2005-10-28 Spike activity

Quick links from the past week in mind and brain news:


Interactive websites can significantly help people with chronic illness (via Slashdot)

“Your brain’s sex can make you ill” says clumsy BBC headline, hiding a story about tailoring treatments by sex.

Chronic nicotine and alcohol consumption seem to have a ‘double whammy‘ on mental function.

Cool visual illusions that change on distance of viewing (via BoingBoing).

Email users and victorian letter writers share similarities in frequency of replying.

People with schizophrenia not fooled by certain optical illusions.

Wired features a story by a deaf man as he gets a cochlear implant to restore his hearing.

Cognitive Daily discuss research on why experts have better memory for their field of expertise.

The addicted brain

drugs.jpgDoes an alcoholic have a disordered brain or a flawed character? The latest issue of Nature Neuroscience contains a special focus supplement on addiction that is freely available online for the next three months.

The Focus contains the latest reviews and commentaries on the neuroscience of addiction, including discussion of the changes caused by drugs to brain circuits and synapses; the cortical and sub-cortical brain areas that mediate the reinforcing effect of drugs; how drugs affect people’s decision making, tipping the balance in their consideration of immediate rewards weighed against future costs; the genetic influences on personality traits that predispose people to addiction; as well as consideration of the social stigma of addiction and the difficulties of developing effective treatments.

Link to Focus table of contents (all free until Jan’ 06)

NewSci on creativity

newsci_20051029.jpgToday’s New Scientist is a special edition on creativity, tackling the subject from a number of angles.

Unfortunately, very little of it seems to be available online, so it might require a trip to the library or newsagents.

If you do get hold of a copy, however, you’ll find articles on the psychology and neuroscience of creativity, as well as tips from artists, scientists and researchers to increase your own creative output.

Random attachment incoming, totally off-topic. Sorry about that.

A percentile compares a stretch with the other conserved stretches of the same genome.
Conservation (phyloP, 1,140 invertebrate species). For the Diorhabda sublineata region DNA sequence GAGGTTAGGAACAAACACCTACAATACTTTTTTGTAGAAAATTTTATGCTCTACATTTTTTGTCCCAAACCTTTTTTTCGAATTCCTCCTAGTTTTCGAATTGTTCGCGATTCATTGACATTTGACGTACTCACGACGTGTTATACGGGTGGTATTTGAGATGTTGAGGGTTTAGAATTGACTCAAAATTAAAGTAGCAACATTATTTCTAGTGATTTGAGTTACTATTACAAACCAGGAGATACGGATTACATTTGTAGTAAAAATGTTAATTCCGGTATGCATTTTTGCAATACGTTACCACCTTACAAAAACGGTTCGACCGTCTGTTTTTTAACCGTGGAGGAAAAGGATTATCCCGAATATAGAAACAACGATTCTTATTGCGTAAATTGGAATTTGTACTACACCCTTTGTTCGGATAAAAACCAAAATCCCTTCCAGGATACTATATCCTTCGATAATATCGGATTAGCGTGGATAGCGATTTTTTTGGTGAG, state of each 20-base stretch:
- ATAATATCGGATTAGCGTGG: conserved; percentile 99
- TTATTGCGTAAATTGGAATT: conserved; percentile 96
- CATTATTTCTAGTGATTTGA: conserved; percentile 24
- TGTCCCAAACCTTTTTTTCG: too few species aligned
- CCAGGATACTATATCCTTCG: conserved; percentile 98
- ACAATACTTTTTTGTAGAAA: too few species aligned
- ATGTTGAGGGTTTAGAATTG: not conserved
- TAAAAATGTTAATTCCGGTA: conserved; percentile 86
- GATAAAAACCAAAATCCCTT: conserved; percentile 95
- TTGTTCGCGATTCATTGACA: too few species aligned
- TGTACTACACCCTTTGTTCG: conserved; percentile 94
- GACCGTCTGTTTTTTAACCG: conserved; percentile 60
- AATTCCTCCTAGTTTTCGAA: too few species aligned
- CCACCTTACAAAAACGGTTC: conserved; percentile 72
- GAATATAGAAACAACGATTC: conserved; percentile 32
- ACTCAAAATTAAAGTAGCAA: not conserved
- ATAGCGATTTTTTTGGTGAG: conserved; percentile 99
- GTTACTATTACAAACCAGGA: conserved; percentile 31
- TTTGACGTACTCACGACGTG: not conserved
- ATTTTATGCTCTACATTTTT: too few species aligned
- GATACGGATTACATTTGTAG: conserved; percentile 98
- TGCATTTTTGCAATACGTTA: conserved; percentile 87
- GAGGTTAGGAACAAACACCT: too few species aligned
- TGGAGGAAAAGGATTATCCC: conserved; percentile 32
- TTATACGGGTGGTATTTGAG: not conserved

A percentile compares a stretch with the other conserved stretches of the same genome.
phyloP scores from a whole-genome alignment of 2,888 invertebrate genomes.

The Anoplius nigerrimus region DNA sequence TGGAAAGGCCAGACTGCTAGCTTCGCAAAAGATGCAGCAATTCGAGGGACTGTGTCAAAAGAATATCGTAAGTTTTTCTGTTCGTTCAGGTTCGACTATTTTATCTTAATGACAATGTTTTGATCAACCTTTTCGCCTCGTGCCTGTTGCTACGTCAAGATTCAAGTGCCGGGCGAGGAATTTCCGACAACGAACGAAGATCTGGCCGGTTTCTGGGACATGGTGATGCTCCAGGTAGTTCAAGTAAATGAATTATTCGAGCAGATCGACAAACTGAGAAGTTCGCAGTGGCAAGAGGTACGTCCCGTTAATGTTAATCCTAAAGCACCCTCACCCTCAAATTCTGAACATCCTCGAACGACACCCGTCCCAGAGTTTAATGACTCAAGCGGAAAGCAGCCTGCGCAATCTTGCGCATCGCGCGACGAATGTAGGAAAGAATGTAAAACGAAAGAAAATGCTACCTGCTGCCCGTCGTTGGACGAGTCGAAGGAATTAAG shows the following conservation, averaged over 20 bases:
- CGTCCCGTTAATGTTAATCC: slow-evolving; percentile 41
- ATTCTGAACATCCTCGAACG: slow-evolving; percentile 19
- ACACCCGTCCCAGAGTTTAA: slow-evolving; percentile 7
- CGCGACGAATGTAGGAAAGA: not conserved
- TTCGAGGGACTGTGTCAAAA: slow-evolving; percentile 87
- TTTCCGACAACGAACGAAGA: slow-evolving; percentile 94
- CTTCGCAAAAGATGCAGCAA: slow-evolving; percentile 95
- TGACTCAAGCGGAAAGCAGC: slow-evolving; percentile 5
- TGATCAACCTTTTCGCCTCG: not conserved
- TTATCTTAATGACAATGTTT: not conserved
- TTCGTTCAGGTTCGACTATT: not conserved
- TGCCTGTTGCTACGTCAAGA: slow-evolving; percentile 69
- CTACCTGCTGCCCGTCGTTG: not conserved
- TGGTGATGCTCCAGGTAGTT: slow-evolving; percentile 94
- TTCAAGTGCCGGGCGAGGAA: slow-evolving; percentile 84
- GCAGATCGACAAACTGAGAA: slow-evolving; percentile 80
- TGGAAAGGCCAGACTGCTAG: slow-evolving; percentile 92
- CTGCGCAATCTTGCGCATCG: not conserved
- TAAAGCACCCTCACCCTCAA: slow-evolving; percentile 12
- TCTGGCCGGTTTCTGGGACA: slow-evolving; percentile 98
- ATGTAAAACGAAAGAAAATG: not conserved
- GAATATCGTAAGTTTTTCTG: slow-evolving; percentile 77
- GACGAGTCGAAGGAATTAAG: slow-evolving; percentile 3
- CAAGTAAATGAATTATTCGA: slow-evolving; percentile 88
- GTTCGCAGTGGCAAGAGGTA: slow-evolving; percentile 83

If you’re not able to get a copy, you may want to look at a couple of articles online from past issues of The Psychologist that discuss ‘Computer models of creativity’ (PDF) and ‘Creativity and innovation at work’ (PDF).

Link to New Scientist.
PDF of article ‘Computer models of creativity’.
PDF of article ‘Creativity and innovation at work’.

Criminal and forensic psychology on the web

murder_outline.jpgCrimePsychBlog has been keeping my attention over recent weeks as it keeps tabs on the world of forensic and criminal psychology.

It’s regularly updated with developments from the world of forensic cognitive science, and with snippets from the mainstream news that has a criminal psychology angle.

Recent posts include an account of false memory researcher Elizabeth Loftus taking the stand in a recent murder trial, the controversy over whether hypnosis can improve witnesses’ memory and a pointer to an article on ‘What makes terrorists tick?‘.

Link to CrimePsychBlog.

Perceptual distortions are common in population

pretty_colours.jpgResearchers from Cardiff University report that anomalies of sensation and perception are common in the general population, with more than 1 in 10 reporting higher levels than the average of patients diagnosed with psychosis.

The research project was inspired by a need for a comprehensive measure of anomalous sensory experience and perceptual distortion, as the majority of existing measures are derived from psychiatric assessment techniques.

Consequently, they often focus on specific forms of perceptual distortion, such as ‘visions’ or ‘voices’, and do not always cover other types of anomalous experience.

To tackle this problem the researchers designed, tested and validated, a new measure of anomalous perceptual experience that specifically uses non-clinical language to ask about a wide range of phenomena, including unusual touch sensations, changes in time perception and being unable to distinguish one sensation from another.

Sensory distortions are traditionally associated with mental or neurological illness, although recent work is now suggesting that unusual experiences are distributed throughout the population (this is known as the ‘continuum model of psychosis’).

Perhaps unsurprisingly, when patients with psychosis completed the measure high levels of unusual experience were reported.

It is not clear, however, why some people with high levels of unusual experiences become distressed and impaired by their experiences, often leading to a diagnosis of mental illness, while others are able to function and remain untroubled by them.

One possibility is that there might be different sources for different types of unusual experience. When the types of experiences reported by healthy individuals in the study were analysed for how they clustered together, three themes emerged.

One cluster was associated with relatively benign smell and taste experiences, another with experiences potentially related to temporal lobe disturbance and another with experiences traditionally linked to psychosis.

This suggests that the distribution of perceptual distortions found in the population may be driven by a number of underlying processes, all which might contribute to producing strange experiences in the individual.

The research is published as an open-access paper in the journal Schizophrenia Bulletin.

Disclaimer: This paper is from my own research group.